Skip to Main Content
Amphibian distributions in riparian and upslope areas and their habitat associations on managed forest landscapes in the Oregon Coast RangeAuthor(s): Matthew R. Kluber; Deanna H. Olson; Klaus J. Puettmann
Source: Forest Ecology and Management. 256: 529-535
Publication Series: Scientific Journal (JRNL)
PDF: Download Publication (2.0 MB)
DescriptionOver the past 50 years, forested landscapes of the Pacific Northwest have become increasingly patchy, dominated by early-successional forests. Several amphibian species associated with forested headwater systems have emerged as management concerns, especially after dearcutting. Given that headwater streams comprise a large portion of the length of flowing waterways in western Oregon forests, there is a need to better understand how forest management affects headwater forest taxa and their habitats. Mitigation strategies include alternatives to clearcutting, such as harvests that remove only part of the canopy and maintenance of riparian buffer strips. Our study investigates effects of upland forest thinning coupled with riparian buffer treatments on riparian and upland headwater forest amphibians, habitat attributes, and species-habitat associations. Amphibian captures and habitat variables were examined 5 to 6 years postthinning within forest stands subject to streamside-retention buffers and variable-width buffers, as well as unthinned reference stands. We found no treatments effects; however, our results suggest that ground surface conditions (e.g., amount of rocky or fine substrate) play a role in determining the response of riparian and upland amphibians to forest thinning along headwater streams. Distance from stream was associated with amphibian abundance; hence retention of riparian buffers is likely important in maintaining microclimates and microhabitats needed for amphibians and other taxa. Moderate thinning and preservation of conditions in riparian and nearby upland areas by way of variable-width and streamside-retention buffers may be sufficient to maintain suitable habitat and microclimatic conditions vital to amphibian assemblages in managed headwater forests.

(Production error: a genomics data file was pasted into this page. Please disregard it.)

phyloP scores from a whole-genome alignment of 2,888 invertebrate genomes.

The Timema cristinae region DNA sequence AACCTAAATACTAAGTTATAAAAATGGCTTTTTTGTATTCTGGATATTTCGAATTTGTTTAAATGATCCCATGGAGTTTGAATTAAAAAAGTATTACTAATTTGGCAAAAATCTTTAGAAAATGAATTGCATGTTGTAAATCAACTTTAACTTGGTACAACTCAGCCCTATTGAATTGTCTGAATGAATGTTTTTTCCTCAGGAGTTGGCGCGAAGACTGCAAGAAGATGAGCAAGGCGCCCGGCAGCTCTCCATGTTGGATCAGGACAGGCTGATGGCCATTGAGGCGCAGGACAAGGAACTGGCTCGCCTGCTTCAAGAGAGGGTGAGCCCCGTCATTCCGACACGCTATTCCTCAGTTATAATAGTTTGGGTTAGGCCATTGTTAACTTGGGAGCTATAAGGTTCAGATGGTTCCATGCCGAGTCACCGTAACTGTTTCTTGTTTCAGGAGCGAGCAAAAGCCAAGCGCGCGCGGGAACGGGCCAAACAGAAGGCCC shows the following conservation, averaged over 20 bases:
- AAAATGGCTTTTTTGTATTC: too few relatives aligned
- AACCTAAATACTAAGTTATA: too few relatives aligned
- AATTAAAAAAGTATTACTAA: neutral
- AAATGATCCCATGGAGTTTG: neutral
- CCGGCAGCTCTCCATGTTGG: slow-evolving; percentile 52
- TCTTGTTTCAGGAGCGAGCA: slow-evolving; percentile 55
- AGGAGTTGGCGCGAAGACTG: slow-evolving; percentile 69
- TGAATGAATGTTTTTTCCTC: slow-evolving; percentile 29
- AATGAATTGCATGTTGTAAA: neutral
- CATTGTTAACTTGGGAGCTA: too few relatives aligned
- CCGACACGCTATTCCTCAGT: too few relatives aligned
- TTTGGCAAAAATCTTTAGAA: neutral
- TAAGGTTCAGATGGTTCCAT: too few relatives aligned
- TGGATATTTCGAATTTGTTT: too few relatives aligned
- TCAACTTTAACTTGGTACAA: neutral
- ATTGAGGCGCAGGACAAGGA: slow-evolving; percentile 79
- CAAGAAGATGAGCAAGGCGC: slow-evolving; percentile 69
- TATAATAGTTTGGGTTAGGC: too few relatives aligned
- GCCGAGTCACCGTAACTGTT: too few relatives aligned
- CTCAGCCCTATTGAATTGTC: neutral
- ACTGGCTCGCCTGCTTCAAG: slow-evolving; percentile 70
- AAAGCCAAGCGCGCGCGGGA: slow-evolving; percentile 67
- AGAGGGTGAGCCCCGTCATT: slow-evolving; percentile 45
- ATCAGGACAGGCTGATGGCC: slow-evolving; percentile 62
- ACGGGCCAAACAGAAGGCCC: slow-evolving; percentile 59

- You may send email to email@example.com to request a hard copy of this publication.
- (Please specify exactly which publication you are requesting and your mailing address.)
- We recommend that you also print this page and attach it to the printout of the article, to retain the full citation information.
- This article was written and prepared by U.S. Government employees on official time, and is therefore in the public domain.
CitationKluber, Matthew R.; Olson, Deanna H.; Puettmann, Klaus J. 2008. Amphibian distributions in riparian and upslope areas and their habitat associations on managed forest landscapes in the Oregon Coast Range. Forest Ecology and Management. 256: 529-535
KeywordsAmphibians, density management, habitat, managed headwater forests, riparian buffers
- No effects of thinning with riparian buffers on terrestrial salamanders in headwater forests 5 to 6 years post-harvest in western Oregon
- Riparian buffers and forest thinning: Effects on headwater vertebrates 10 years after thinning
- Arise, amphibians: stream buffers affect more than fish.
XML: View XML